1861 · Washington, D.C.
Autograph Letter Signed as President ("A. Lincoln"), December 28, 1861, Executive Mansion, Washington, D.C., to Henry Liebenau, Esq. 1 page, 5 x 8 in.
Dec. 28, 1861
Henry Liebenau, Esq.
My dear Sir:
Your private letter in regard to Mr. "Burtnete" is received.
I have no power to remove a Lieut Colonel appointed by the Governor of New-York. The appeal must be made, if at all, to the Governor.
John W. Latson, a New York attorney, began raising a regiment in April 1861. In July, he received permission from the War Department to recruit a regiment of artillery, but his authority was revoked a month later and his recruits were consolidated with another regiment to form the 2d New York Heavy Artillery. Latson's troubles may have stemmed from his practice of securing uniforms for his men without paying a local merchant, claiming the authority of the federal government for doing so. The merchant reported Latson's actions to a justice, who had Latson arrested. He posted $500 in bail,
but was soon arrested again, charged with false imprisonment. After being in jail for a week, Latson made a motion to discharge the case because his accuser, Henry Farrington, was a recruit and subject to military discipline. The court granted the discharge and released Latson.
After his release, Latson learned that Daniel H. Burtnett, who claimed to be "Major Commanding the Coast Brigade at Fortress Monroe," had "ingratiated himself with the officers of Col. Latson's Staff, and stirred up the difficulties with a view of superseding Col. L. in command." Latson also learned that Burtnett had carried on a secret correspondence with P.G.T. Beauregard through the Confederate General's sister, who lived in New York, and had communicated with Confederates from Fortress Monroe by a "secret telegraphic wire" that he had helped to lay.
On September 6, 1861, Latson went to attorney William T. Birdsall's office to make out an affidavit charging Burtnett with treason. Burtnett and several other officers reportedly entered the office, confronted Latson with a loaded pistol to his head, and left with Latson's affidavit. After Latson and Birdsall reported the incident to a justice of the peace, Burtnett and the others were arrested, but the court discharged them on their promising to return for a hearing.
On November 2, their attorney denied the charges and filed a motion to discharge, claiming the application of an 1858 New York law that "no person belonging to the military forces shall be arrested on any civil process while going to, remaining at or returning from any place at which he may be required to attend, for the election of officers or other military duty." The Court held that the defendants were exempt and discharged them.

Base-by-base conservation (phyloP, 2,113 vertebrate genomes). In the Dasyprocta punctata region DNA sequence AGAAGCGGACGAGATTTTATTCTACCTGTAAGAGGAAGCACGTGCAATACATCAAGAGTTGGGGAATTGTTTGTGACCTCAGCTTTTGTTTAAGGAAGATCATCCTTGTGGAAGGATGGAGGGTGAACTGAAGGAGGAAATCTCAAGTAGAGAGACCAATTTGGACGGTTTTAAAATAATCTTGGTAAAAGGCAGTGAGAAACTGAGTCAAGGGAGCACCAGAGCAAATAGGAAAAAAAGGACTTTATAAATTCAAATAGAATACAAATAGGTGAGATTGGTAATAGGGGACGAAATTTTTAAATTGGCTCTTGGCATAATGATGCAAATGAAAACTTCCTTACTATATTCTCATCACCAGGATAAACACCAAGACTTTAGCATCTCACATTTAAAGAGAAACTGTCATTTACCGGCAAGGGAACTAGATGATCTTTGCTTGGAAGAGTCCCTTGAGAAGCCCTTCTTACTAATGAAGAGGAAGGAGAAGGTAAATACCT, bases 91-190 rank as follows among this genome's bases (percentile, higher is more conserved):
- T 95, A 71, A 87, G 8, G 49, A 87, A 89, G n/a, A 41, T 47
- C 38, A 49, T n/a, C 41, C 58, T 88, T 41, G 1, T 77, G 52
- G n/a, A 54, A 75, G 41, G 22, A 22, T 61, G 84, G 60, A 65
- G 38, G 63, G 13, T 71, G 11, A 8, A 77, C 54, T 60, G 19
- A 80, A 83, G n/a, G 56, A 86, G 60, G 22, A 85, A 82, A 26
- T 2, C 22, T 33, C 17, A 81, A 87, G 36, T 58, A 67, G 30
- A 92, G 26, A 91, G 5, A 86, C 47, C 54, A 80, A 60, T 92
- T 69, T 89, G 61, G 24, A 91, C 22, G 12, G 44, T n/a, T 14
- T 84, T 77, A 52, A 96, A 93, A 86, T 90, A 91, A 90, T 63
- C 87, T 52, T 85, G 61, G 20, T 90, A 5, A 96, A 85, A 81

Liebenau's letter to Lincoln may have been an effort to have Burtnett discharged so he could not claim immunity based on military duty.
Accompanied by Special Order No. 49 from the Headquarters of the Seventh Regiment, National Guard, detailing companies to attend the funeral of Thomas H. Higginbotham. Signed in print by Adjutant Joseph Henry Liebenau (1832-1878), Henry Liebenau's nephew and foster son.
Henry Liebenau (1803-c1889). Born in New York, Liebenau was a portrait artist and inspector at the customs house in New York City. As early as 1847, he advertised to paint or embroider military flags and banners. In 1861, he helped Congressman Daniel E. Sickles raise a brigade. In August 1861, he applied to the Secretary of War for appointment as a paymaster in the army, and in October sought Lincoln's support for his application. In November 1861, he asked Lincoln to appoint him as collector at the port of Beaufort, South Carolina. After the war, Liebenau served as the corresponding secretary for the Constitutional Union Association, a conservative organization that supported President Andrew Johnson in his battles with Congressional Republicans. He sought reappointment to the customs house in 1868, but Johnson did not appoint him. He served as an Inspector of Markets for the city in 1867.
Daniel Henry Burtnett (or Burtnete). Born in New York. On October 7, 1861, Burtnett was commissioned as a Lieutenant Colonel in the New York 2d Heavy Artillery, but was dismissed on December 9th. In April 1862, Burtnett received appointment as a major and additional aide-de-camp on General John C. Fremont's staff. He was dismissed from the service on October 19, 1862, for absence without leave, breach of arrest, and conduct unbecoming an officer. In November 1863, Burtnett was found guilty of "keeping a bawdy house" in Washington, D.C. and sentenced to one month in jail and a $500 fine or six months in jail. Burtnett sent a ten-page letter to Lincoln, protesting his innocence in taking a room at what turned out to be a house of prostitution. On February 10, 1864, Congressman Francis Thomas of Maryland wrote to Lincoln, requesting Burtnett's pardon. Thomas was convinced that "a merciful exercise of the pardoning power, in Burtnets case, would, in restoring to society a reformed man, be, in no respect, detrimental to the cause of morality." Lincoln pardoned Burtnett on February 11, after he had served just over three months of his sentence.
John W. Latson (1815-1864) was an attorney in New York City from at least 1847 to 1861. Latson ran for Congress in the Seventh District in 1860, as a representative of the Minute Man party.
Published in The Collected Works of Abraham Lincoln, 8 vols. (New Brunswick, NJ: Rutgers University Press, 1953), 5:81. Relying on a faulty transcription from Gilbert Tracy's Uncollected Letters of Abraham Lincoln (1917), Roy P. Basler and the editors of the Collected Work could not correctly identify either Liebenau or Burtnett. Tracy had mis-transcribed both tough-to-spell names. (Inventory #: 24189)